Mercedes ready to deploy new DAS system in Melbourne, says Bottas
Mercedes’ Dual Axis Steering system – or DAS as it’s known – was the star of the show at 2020 pre-season testing. And with the system seemingly working a treat, Mercedes' Valtteri Bottas says he sees no reason why the team won’t deploy it at the first race of the year in Melbourne.
The DAS system works by Bottas and Lewis Hamilton pushing and pulling on the steering wheel in the cockpit of their W11, the action effecting a change on the car’s front wheel toe angle – with conjecture remaining about the exact benefits the system brings.
Asked midway through Week 2 whether he expected to be using the DAS system at the Australian Grand Prix in a few weeks’ time, Bottas replied: “For now, we see no reason why not.
“Everything works well with it. We're still learning more and more about it, we're happy to have it in the car and no issues really found so far, so it's all working well.”
Bottas also confirmed that both he and Hamilton had been pooling their feedback on the new system rather than jealously keeping it to themselves, responding to a question on whether becoming ‘King of DAS’ could be Bottas' magic bullet to finally beating Hamilton accross a season.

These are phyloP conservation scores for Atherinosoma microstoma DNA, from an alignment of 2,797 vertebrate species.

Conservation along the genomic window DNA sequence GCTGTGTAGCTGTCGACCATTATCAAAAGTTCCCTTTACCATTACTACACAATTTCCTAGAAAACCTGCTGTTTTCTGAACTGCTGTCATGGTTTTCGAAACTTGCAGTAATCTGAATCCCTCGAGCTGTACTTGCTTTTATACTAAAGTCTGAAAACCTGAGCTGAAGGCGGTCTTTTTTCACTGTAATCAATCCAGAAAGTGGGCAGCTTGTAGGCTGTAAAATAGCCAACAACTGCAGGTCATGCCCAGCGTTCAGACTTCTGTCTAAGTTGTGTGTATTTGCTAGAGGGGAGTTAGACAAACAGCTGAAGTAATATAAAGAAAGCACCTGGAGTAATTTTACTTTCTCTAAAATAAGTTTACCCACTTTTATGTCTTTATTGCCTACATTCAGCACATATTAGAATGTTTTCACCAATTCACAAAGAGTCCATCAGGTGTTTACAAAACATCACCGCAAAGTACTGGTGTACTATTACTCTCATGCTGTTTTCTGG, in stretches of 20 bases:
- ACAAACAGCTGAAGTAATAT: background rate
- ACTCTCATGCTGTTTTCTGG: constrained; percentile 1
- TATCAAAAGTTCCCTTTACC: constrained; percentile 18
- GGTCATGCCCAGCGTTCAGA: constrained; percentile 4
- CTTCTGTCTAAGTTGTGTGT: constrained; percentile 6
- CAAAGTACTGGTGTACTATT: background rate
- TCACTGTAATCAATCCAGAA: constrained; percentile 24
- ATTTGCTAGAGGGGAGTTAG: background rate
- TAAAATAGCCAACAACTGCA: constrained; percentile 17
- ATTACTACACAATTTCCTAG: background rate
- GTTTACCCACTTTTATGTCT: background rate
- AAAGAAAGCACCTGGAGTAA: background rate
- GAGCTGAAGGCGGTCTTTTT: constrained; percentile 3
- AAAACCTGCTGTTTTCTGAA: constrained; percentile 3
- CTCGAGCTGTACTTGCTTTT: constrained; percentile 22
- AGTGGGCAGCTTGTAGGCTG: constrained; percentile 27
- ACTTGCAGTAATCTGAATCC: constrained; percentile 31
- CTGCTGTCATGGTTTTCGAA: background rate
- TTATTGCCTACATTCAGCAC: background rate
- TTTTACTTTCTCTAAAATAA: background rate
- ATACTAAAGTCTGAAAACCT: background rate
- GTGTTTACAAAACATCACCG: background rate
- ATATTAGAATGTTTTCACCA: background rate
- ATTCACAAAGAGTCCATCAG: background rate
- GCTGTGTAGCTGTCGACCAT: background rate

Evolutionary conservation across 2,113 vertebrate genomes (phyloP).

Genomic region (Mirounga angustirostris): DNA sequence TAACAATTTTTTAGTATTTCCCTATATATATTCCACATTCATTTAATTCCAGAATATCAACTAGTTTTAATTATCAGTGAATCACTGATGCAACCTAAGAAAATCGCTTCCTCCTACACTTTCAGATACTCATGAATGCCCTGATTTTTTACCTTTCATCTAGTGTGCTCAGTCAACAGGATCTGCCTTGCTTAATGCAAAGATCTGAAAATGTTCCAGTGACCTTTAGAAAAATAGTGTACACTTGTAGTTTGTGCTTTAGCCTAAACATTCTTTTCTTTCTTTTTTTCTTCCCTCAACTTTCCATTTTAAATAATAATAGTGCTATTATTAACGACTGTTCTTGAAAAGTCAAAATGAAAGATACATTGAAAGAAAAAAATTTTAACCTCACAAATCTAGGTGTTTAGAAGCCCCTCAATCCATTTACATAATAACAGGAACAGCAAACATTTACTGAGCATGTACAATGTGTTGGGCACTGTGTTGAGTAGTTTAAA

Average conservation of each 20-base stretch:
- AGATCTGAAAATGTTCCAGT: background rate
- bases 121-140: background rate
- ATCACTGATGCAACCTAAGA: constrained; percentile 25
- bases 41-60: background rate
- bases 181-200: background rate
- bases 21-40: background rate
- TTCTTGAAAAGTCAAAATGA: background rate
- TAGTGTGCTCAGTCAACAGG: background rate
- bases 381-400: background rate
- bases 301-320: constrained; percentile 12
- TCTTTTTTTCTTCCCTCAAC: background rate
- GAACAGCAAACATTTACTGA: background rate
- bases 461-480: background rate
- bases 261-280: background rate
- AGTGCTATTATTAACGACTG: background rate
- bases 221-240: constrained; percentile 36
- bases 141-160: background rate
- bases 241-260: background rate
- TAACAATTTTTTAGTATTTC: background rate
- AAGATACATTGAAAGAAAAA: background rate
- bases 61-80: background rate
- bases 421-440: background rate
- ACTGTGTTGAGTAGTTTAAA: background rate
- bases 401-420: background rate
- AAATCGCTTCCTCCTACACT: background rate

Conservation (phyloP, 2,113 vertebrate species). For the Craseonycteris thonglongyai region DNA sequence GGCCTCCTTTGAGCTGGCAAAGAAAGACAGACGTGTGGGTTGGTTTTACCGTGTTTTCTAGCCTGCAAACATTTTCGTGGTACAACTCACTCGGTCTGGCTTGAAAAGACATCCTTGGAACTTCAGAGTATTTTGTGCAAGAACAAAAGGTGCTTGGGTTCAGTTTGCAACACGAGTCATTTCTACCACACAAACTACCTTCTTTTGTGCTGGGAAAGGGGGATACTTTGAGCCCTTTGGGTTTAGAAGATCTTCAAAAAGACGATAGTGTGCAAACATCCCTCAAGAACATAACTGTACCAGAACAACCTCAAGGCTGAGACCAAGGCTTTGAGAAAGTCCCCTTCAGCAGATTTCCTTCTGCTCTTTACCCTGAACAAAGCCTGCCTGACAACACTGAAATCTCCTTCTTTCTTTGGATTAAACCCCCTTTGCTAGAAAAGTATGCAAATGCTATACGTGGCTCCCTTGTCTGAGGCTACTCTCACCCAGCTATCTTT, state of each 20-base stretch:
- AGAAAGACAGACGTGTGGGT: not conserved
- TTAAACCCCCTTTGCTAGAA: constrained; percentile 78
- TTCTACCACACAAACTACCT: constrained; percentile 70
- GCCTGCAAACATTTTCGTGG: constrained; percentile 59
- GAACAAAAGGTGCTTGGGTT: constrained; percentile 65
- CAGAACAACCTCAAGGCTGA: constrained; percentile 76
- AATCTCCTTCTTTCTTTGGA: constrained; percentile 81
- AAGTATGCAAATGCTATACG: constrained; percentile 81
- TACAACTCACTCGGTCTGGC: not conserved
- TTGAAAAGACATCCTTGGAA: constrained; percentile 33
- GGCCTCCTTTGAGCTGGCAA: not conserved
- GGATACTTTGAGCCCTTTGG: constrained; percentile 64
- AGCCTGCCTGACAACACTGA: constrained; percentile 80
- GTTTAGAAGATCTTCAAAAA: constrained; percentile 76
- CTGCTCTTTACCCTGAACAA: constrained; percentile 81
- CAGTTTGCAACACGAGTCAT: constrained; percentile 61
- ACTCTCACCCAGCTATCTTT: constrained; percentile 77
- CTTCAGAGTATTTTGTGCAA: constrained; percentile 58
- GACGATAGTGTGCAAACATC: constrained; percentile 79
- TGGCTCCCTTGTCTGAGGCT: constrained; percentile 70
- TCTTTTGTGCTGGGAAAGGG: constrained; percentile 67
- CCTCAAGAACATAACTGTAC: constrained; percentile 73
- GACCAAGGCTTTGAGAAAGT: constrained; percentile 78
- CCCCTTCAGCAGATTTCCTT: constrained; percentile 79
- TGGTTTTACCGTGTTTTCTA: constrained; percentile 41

“You need to be the king of every tool in the car and you need to extract everything from your car, including the new systems,” said Bottas. “Both me and Lewis [are] trying to extract the maximum out of it, and obviously from my side, I'll try to do something better if I can. But obviously we're sharing all the information, all the knowledge, all the data, so eventually, for sure, we both will be able to extract everything out of it.”
With DAS having only been run on track for six days in Barcelona, Bottas revealed that Mercedes were still learning about the system's effectiveness, as well as the best time for the drivers to deploy it on track.
“Obviously between [Weeks 1 and 2], the engineers had more time to learn from the data and make more guidelines for us as drivers about best use and the kind of situations that can bring the advantage, how big the advantage it will give us is, which tracks – that's a little bit of a question mark,” said Bottas.
“But also it will be driver-dependent, especially at the race weekends and whichever situations we think we might get the benefit,” added Bottas. “It's up to us to also explore and discover and find the best ways to use it. So, a nice little extra tool. Not that there were so many things to do anyway on the steering wheel…”
We’ll get our first chance to see Mercedes trying to dial in their system on a proper race weekend when Free Practice 1 commences at the Australian Grand Prix on March 13.